Students still say – don’t pay the fees

AT THE lobby of Ken Livingstone in London, part of Save Free Education (SFE) day of action, PETER LEARY, non-payer at Goldsmith’s College and one of the organisers of the occupation at Goldsmith’s last year, spoke to Molly Cooper.

LIVINGSTONE IS a significant figure, with a lot of support from the people of London. He’s obviously someone who could make a difference.

Last year Livingstone put down an early day motion in Parliament in support of our occupation.

When he was looking for students’ votes in London, although he’d have no direct control over education, he implied that he’d use his influence to condemn the current system of education funding, to back the fight against tuition fees and support the reintroduction of an acceptable means of support for students.

Now he’s mayor, we shall see if his desire to appeal to Labour members in the assembly will dilute his commitment. But we can’t rely on one politician to create a campaign for us.

Is non-payment still the best way to beat tuition fees?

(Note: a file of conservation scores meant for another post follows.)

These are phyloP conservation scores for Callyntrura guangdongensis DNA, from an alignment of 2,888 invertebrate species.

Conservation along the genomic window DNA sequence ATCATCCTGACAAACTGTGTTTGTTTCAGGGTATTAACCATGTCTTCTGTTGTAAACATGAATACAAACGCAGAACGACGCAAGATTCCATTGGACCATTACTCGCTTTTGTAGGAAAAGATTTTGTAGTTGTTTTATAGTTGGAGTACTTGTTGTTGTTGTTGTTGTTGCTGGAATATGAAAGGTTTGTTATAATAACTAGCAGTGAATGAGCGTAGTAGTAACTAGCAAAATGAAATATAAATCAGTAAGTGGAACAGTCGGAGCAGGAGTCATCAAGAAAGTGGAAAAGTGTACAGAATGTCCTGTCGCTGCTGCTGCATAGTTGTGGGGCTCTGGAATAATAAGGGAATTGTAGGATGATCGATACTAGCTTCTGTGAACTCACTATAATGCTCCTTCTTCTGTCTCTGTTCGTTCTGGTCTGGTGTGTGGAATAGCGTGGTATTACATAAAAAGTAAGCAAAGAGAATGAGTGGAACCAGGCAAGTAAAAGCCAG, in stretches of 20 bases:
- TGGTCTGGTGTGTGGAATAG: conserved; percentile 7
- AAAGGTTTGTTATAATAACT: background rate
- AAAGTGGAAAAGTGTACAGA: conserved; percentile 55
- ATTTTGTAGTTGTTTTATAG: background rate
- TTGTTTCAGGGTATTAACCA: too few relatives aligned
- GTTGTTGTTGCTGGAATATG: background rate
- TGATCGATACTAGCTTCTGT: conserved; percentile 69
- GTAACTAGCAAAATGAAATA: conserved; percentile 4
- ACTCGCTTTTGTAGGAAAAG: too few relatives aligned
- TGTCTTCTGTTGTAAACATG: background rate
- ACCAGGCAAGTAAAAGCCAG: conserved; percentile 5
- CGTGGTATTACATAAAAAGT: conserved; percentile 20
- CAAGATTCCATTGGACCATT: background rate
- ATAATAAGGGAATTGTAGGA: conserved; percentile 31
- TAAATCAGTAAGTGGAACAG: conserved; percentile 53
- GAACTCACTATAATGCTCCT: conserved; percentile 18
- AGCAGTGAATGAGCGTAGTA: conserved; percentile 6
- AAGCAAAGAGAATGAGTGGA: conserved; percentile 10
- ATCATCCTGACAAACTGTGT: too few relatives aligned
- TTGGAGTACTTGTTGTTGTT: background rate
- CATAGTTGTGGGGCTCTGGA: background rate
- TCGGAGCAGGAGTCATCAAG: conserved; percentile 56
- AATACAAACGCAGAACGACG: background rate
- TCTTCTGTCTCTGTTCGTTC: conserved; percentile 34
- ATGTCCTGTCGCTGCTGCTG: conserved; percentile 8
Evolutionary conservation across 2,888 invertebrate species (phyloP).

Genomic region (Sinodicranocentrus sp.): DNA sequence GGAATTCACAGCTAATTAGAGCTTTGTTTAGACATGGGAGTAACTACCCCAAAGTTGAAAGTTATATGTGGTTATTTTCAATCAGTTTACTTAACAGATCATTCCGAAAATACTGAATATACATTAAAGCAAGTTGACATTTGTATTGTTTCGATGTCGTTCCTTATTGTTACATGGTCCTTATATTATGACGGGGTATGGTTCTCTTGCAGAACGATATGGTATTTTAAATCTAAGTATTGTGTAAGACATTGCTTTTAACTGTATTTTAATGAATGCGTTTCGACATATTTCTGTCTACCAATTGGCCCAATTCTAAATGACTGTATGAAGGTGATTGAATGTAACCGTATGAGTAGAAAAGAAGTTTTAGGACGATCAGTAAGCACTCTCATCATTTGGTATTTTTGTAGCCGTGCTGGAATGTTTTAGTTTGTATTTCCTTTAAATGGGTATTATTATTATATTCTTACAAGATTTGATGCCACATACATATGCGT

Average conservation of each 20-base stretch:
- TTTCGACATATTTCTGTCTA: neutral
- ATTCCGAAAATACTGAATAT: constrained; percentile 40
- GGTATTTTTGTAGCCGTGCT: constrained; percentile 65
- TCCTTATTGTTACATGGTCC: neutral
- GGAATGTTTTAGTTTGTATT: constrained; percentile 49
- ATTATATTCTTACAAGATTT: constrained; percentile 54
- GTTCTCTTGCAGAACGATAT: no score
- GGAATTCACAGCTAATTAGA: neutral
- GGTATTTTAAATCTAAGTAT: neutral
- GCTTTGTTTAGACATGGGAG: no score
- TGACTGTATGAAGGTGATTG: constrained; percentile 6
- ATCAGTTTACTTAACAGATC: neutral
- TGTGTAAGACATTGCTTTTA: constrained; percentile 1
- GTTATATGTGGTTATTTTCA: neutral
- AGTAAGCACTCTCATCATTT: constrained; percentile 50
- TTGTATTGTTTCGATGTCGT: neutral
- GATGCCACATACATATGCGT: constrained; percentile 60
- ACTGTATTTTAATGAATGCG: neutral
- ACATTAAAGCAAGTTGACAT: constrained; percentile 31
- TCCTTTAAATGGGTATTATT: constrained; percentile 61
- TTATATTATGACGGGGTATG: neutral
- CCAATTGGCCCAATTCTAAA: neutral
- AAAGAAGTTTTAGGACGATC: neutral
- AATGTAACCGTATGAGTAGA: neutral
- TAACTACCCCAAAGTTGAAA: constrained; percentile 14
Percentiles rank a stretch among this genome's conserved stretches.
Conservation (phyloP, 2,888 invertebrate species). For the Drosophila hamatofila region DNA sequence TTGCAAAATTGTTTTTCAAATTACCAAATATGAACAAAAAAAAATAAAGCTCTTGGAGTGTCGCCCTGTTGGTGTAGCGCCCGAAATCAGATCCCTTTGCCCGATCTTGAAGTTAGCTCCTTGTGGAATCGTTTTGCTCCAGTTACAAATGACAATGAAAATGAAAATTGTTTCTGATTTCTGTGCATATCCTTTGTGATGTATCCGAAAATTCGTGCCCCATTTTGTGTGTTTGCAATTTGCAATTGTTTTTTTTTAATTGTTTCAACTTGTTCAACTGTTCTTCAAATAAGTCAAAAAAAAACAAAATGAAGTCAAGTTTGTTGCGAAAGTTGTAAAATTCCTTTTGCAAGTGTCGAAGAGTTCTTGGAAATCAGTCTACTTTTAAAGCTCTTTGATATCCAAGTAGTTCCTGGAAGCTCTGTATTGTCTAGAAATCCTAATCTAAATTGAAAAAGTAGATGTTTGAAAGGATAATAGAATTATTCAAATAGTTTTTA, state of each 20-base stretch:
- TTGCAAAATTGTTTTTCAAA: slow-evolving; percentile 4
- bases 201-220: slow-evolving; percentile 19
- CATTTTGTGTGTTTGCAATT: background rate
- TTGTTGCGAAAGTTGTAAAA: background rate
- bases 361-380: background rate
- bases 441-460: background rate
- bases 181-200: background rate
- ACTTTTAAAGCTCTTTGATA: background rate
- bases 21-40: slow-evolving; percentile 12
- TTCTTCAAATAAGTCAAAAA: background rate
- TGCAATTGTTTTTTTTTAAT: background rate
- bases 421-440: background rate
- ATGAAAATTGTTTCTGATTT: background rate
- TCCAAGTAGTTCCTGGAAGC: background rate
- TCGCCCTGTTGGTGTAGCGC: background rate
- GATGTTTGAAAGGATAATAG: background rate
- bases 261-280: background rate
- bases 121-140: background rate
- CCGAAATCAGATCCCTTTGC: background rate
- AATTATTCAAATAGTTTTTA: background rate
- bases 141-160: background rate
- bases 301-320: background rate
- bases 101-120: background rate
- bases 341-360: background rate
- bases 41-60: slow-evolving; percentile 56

Yes, it’s hard to see another way! People refusing to participate in the system can be very effective. We also have to think about how we defend students, who can be excluded from college facilities such as libraries or computer rooms.

We should consider boycotts of these facilities if the authorities use this tactic. Each college reacts in a different way, so we have to be imaginative, but make sure we’re effective in what we do.

We should keep talking to students to build a mass campaign of non-payment. We need to convince them not to pay before the start of next year. We also need to talk to people in FE colleges and Sixth Forms who may be coming to university next year.

What about occupations?

When non-paying students face exclusions from college, you need action to defend those students. An occupation can be the most effective weapon that the student body can use when they need to defend students and confront college management.

But used in the wrong way, occupations could leave students vulnerable. There can be a danger of occupations for occupations’ sake.

I’ve seen one occupation this year by a very small number of people, in an irrelevant part of the college, where the authorities just left them there until they got bored. It can make a laughing stock of the students involved.

The real danger is that if students were really facing exclusions, and they’d already done a fake occupation, they might not be able to mobilise students when it is necessary.

Should students fighting tuition fees link up with Ford and Rover workers in joint demonstrations to unite the campaign against Tony Blair?

Yes. There’s a lot of feeling against this government and Blair’s really unpopular. If we could all link together it would provide an effective opposition to the attacks people are facing.